As a group, evangelical Christians are some of the most formidable book-buyers in America. In recent years, they’ve elevated titles like Rick Warren’s The Purpose Driven Life, Joel Osteen’s Your Best Life Now, and the apocalyptic Left Behind thrillers—none soaked in mainstream critical acclaim—to the top of best-seller lists. Warren and Osteen both run slick, franchised mega-ministries; the terrifyingly cheerful Osteen describes himself as a “life coach.” The Left Behind books, with their depictions of end-times chaos, go relatively light on the Gospels’ more touchy-feely dimensions.
Young makes an extremely unlikely addition to that company. His book has a rough, homemade quality—Papa speaks in unconvincing pseudo-slang, for instance—and its overall message is one of capital-L Love. The Shack depicts the Trinity as a free-flowing system of relationships bound by love rather than a formula that can be figured out through the Warren-and-Osteen brand of self-help. Young’s wisecracking Papa and her mystical sidekicks don’t want a culture war; they just want to hang out with Mack.
All religions are trying to appease an angry God. People are realizing that an angry God doesn’t work. People are looking for something that calls for some personal authenticity.
Perhaps most boldly, The Shack essentially argues that a relationship with God can be found outside the boundaries of formal religion. All of Young’s characters, including the immortal ones, take a skeptical view of organized faith. I ask Young if he goes to church. For the only time during our meeting, I catch a wary glint in his eye. “Do you mean, am I a member of a particular religious institution?” he says. “No. Do I show up in religious institutions all the time? Yes. Usually by invitation. Am I part of a community of people who try to live their faith and discover what love is? Yes. That’s what I consider church. The church is people.”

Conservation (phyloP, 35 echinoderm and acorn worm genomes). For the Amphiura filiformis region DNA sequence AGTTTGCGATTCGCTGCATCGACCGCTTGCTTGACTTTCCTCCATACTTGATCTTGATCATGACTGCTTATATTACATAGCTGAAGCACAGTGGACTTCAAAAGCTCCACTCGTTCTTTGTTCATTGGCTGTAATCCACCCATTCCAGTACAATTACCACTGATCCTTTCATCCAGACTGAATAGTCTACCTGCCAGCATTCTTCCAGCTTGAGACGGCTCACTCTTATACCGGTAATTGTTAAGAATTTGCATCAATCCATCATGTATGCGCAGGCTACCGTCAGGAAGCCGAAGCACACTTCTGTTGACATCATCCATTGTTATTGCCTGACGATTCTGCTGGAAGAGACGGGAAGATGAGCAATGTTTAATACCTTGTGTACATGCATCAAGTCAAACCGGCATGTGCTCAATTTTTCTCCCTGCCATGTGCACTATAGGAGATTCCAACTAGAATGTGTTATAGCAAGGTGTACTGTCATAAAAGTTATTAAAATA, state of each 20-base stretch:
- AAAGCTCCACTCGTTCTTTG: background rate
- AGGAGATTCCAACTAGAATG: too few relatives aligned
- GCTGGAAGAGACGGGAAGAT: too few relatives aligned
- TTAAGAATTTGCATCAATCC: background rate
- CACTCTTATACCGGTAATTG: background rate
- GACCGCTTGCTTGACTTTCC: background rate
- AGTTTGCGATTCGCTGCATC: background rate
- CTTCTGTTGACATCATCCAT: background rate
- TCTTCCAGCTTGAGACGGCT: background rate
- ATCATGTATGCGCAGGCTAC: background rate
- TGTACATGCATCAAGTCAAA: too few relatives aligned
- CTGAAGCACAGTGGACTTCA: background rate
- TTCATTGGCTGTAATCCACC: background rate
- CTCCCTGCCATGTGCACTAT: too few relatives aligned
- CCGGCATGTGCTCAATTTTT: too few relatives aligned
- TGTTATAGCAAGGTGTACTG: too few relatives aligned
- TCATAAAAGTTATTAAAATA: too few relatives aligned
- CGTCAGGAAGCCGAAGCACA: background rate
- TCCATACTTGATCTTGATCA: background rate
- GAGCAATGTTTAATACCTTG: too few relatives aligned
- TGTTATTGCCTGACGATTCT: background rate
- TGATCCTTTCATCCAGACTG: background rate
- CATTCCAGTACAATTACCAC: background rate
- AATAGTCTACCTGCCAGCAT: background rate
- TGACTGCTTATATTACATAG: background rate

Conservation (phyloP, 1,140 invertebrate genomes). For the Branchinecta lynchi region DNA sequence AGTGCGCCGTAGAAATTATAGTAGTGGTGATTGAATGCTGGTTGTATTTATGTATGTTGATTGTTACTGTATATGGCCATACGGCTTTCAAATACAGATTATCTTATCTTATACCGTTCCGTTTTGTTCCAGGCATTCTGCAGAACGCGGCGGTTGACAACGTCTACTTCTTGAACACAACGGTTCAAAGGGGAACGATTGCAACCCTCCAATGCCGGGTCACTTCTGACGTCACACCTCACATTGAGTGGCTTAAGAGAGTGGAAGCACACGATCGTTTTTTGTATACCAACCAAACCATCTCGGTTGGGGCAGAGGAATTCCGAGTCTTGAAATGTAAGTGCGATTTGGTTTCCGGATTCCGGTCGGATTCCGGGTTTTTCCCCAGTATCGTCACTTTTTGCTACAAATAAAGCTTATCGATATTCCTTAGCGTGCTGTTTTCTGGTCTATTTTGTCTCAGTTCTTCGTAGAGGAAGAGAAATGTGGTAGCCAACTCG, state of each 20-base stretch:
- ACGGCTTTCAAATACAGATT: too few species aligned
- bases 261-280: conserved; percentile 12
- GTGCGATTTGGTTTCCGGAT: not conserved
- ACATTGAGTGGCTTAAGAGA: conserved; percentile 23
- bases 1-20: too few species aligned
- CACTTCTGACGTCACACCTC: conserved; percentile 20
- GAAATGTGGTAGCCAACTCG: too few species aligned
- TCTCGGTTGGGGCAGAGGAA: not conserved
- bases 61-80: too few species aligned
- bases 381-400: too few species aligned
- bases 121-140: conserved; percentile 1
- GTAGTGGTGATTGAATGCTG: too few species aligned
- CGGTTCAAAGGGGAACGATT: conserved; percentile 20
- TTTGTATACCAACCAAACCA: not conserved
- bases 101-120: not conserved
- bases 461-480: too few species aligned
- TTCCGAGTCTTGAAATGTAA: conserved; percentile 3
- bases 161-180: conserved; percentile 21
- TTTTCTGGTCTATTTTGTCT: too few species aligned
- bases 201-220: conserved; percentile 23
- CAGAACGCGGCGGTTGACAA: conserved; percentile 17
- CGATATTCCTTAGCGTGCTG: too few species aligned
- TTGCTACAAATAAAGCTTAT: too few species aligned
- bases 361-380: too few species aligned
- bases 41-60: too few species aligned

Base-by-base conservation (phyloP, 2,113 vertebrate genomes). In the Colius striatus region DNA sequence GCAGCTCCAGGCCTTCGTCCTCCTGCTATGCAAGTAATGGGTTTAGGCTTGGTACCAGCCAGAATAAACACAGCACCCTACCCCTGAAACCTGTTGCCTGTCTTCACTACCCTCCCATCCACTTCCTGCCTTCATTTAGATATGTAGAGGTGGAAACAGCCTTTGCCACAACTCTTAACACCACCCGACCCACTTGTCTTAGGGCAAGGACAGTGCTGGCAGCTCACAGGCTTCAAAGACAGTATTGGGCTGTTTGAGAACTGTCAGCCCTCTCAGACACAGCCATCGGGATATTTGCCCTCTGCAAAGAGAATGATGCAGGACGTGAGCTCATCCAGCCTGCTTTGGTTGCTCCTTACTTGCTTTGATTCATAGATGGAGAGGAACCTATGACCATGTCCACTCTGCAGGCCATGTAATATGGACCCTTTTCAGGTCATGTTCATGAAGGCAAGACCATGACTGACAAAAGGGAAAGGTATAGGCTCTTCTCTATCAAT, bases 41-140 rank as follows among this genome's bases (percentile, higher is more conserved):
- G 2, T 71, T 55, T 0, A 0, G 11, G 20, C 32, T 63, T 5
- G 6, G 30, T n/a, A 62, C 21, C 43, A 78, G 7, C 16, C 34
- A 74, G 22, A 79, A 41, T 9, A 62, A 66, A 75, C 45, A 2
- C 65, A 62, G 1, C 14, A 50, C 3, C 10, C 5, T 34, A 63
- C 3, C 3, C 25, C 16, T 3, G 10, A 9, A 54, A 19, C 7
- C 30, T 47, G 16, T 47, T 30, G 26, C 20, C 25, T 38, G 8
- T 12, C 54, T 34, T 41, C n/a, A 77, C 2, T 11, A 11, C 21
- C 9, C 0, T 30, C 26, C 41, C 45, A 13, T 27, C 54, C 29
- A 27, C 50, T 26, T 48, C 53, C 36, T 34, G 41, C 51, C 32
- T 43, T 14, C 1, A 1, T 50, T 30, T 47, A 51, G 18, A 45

It’s easy to see why that might give some Christians pause. Even so, The Shack’s most passionate fans can be found in some of the most conservative precincts of American faith, where the book is subject to endless debate on evangelical blogs and is read en masse by congregations. I ask Young why he thinks that is. “A lot of people are just tired of religion,” he says. “Religion can’t heal us. All religions, as institutions, are trying to appease an angry God. People are realizing that an angry God doesn’t work. People are looking for something that calls for some personal authenticity. What I think this book provides for people is a look at conversations between people who care about each other.”
Young deploys a laugh line at Whipple Creek: “Didn’t everyone grow up among cannibals?”
When he was 10 months old, Young’s Canadian parents moved him to remote Papua New Guinea, where they joined a band of missionaries, the Christian and Missionary Alliance, determined to introduce Christianity to several “Stone Age” tribes known collectively as the Dani. At the time the Young family arrived, in the mid-1950s, the tribes practiced spirit worship and internecine warfare. As depicted by the lurid 1962 book Cannibal Valley, by Russell Hitt, Dani tribes often devoured the bodies of slain warriors from rival factions. (Hitt’s book includes a photo of Paul Young’s father baptizing a Dani in a lagoon.)